14 September 2019Philippians 2:5-11
“Let the same mind be in you that was in Christ Jesus” (v. 5)
Psalm: Psalm 22:1-18
In a very significant way, today's passage may answer some of the challenges we have considered this week. It presents an image of Jesus that stands in stark contrast to that of his namesake, Joshua, and which may not have been quite what John the Baptist was expecting either. But it certainly stands alongside the costly 'terms and conditions' of following Jesus, with the abandonment of all self-interest. Paul clearly understands Jesus and the implications of being his disciple.
This much-loved passage, the inspiration for many popular Christian hymns and songs, is often used as proof that Paul believed in the divinity of Jesus. At first sight this might seem quite obvious. However, we need to ask where this 'Christ-hymn' came from. It is probably the best example we have of very early Christian poetry, and Paul may well have been quoting something he had previously learned. But its origins may lie elsewhere – in the developing cult of Roman emperor worship.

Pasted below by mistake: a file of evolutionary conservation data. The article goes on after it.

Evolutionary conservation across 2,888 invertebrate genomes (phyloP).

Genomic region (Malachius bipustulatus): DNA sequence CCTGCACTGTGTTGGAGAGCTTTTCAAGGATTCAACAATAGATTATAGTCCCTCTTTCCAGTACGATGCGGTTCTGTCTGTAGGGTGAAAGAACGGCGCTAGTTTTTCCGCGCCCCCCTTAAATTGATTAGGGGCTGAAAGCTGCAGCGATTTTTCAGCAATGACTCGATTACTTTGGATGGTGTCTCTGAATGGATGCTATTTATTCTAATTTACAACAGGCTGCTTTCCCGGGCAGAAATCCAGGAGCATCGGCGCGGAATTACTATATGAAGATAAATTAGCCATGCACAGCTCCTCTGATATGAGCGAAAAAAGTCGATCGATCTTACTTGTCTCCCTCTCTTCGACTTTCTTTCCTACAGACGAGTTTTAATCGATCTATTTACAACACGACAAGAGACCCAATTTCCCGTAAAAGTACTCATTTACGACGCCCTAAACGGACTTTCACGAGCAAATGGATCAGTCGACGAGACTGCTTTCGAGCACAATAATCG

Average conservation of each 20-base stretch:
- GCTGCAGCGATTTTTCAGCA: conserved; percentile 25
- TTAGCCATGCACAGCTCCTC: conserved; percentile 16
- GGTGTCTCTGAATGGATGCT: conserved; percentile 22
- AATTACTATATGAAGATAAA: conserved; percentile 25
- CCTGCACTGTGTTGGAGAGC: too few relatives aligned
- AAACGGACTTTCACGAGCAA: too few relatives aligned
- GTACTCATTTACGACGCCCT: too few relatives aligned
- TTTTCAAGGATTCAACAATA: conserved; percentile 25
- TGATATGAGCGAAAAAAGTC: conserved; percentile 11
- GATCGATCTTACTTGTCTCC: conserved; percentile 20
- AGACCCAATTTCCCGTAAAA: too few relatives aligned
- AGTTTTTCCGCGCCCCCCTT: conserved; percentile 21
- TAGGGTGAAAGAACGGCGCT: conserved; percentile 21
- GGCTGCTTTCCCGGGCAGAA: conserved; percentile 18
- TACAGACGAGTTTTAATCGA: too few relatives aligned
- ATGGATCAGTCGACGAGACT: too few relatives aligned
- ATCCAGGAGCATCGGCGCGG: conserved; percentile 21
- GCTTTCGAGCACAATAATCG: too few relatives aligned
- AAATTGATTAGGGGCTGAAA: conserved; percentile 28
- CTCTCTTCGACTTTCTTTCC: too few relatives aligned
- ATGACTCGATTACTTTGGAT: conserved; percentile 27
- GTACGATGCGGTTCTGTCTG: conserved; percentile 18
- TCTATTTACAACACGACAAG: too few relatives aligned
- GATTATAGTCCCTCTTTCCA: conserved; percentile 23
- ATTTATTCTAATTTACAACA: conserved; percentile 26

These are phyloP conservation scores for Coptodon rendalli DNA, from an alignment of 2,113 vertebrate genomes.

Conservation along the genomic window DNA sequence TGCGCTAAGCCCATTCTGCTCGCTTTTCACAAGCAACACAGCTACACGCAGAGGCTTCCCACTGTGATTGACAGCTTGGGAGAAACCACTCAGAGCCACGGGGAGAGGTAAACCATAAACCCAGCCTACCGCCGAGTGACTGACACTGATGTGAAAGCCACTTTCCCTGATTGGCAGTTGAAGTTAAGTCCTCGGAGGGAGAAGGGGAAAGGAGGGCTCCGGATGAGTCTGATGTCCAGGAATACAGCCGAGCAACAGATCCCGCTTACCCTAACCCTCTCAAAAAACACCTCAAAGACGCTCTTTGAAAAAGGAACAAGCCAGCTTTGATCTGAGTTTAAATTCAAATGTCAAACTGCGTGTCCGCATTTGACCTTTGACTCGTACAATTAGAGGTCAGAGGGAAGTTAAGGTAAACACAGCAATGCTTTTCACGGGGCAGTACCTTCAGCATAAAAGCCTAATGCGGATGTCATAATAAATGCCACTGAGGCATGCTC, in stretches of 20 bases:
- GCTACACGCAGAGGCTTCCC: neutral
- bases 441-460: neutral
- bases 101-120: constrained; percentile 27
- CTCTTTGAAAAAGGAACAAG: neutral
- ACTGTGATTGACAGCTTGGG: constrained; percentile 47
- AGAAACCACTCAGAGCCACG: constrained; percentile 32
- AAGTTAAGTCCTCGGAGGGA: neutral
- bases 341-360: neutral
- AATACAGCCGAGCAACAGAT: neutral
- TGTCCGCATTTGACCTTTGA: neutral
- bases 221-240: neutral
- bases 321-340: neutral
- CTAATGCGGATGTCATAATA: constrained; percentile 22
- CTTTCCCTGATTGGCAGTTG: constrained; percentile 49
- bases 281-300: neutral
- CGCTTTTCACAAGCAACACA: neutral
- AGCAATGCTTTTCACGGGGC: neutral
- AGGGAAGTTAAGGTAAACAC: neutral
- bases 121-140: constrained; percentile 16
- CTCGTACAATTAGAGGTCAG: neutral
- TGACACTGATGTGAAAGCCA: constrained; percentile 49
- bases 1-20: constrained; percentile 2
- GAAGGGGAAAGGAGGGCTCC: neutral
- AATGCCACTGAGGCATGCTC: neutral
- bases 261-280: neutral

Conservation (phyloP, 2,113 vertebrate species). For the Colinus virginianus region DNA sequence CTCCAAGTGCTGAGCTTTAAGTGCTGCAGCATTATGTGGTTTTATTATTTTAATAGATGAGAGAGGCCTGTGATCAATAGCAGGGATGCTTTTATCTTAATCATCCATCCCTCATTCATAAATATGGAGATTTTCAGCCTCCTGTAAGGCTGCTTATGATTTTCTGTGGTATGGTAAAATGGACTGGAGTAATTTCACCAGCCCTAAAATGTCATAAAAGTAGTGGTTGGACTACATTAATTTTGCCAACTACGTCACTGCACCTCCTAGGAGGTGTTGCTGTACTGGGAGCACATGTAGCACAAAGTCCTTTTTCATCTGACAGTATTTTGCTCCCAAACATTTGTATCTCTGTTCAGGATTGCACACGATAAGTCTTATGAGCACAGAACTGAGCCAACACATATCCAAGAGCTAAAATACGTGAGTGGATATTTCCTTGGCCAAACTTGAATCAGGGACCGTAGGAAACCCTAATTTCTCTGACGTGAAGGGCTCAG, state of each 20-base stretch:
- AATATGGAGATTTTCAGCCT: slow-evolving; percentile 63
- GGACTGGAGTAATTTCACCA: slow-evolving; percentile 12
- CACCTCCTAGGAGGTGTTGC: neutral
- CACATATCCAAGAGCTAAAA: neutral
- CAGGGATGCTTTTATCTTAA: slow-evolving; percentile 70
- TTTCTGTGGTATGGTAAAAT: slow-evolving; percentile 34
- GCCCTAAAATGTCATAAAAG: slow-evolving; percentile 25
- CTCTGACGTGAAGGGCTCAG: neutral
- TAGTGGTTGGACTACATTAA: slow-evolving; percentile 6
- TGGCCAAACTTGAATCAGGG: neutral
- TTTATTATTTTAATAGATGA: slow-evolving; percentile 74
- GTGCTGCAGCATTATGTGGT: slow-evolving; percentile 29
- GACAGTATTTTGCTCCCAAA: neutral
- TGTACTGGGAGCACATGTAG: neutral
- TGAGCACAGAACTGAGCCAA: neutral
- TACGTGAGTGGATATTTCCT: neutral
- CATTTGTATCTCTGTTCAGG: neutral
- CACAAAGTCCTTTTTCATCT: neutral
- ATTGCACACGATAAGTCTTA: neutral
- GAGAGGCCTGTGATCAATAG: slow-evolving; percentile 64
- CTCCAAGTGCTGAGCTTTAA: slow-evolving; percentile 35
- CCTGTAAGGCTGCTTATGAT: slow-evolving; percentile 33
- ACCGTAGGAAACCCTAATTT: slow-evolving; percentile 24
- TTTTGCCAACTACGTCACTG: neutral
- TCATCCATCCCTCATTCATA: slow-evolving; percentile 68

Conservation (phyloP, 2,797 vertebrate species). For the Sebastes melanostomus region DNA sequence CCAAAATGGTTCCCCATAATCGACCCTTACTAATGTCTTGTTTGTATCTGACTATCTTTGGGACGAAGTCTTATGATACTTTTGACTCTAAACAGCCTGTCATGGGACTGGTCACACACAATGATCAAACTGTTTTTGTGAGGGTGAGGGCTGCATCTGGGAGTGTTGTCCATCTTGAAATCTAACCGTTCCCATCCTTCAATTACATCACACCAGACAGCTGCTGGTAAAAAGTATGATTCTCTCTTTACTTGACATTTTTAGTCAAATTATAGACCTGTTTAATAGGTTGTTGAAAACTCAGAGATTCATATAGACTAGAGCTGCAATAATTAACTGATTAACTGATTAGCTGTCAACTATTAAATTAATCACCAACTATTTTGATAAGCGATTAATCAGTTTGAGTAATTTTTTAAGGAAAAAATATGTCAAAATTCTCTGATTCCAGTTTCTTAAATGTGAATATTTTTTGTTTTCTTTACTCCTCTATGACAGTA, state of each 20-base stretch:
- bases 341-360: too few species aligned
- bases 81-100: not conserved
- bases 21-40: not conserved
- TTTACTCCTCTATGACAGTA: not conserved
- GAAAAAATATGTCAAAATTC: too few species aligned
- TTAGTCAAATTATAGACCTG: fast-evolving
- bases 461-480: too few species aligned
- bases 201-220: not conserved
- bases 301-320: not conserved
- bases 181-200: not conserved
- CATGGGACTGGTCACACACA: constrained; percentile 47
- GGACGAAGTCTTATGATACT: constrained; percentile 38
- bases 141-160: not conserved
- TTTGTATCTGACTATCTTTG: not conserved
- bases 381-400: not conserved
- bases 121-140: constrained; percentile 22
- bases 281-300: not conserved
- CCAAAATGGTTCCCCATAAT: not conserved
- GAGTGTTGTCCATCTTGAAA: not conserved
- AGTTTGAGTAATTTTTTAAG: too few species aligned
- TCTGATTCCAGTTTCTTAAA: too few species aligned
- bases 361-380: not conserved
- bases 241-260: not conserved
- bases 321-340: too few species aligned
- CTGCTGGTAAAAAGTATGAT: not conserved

The idea that Roman emperors were divine began during the first century, and a new religion was developing. At first emperors encouraged the belief that they joined the gods when they died, then later that they became divine when crowned as emperor, and finally that they were born divine. Interestingly we can trace exactly the same developing belief with regards to the divinity of Jesus. What is also interesting is that the title 'Lord' was adopted as the exclusive title of the emperor. And there is also evidence that emperors would sometimes dress as slaves, or as gladiators, as part of some elaborate role play.
All this suggests the possibility that the 'Christ-hymn' began life as part of the imperial cult, and was subversively adapted by Christians as a direct challenge to the emperor – Jesus Christ is Lord, not emperor Nero. And this title is only given to him following his death and resurrection (exaltation in verse 9). So the hymn does not explicitly identify Jesus with 'God', or suggest that he becomes 'God' – 'God' and 'Lord' are not equivalent here. Such ideas come later in the development of Christian teaching, and tend to obscure Paul's stark challenge: "Let the same mind be in you that was in Christ Jesus."
- A faith based on a 'self-emptying' following of the example of Jesus may not seem very appealing. Do you think this is how Christianity is usually understood today?
- For most Christians, the belief that 'Jesus is God' is the central doctrine. Would it matter if this belief was not shared by Paul? Why? Or why not?
- This 'Christ-hymn' was a direct and subversive challenge to the imperial 'Lordship' of Paul's time. Which claims to 'Lordship' should Christians subvert and challenge today?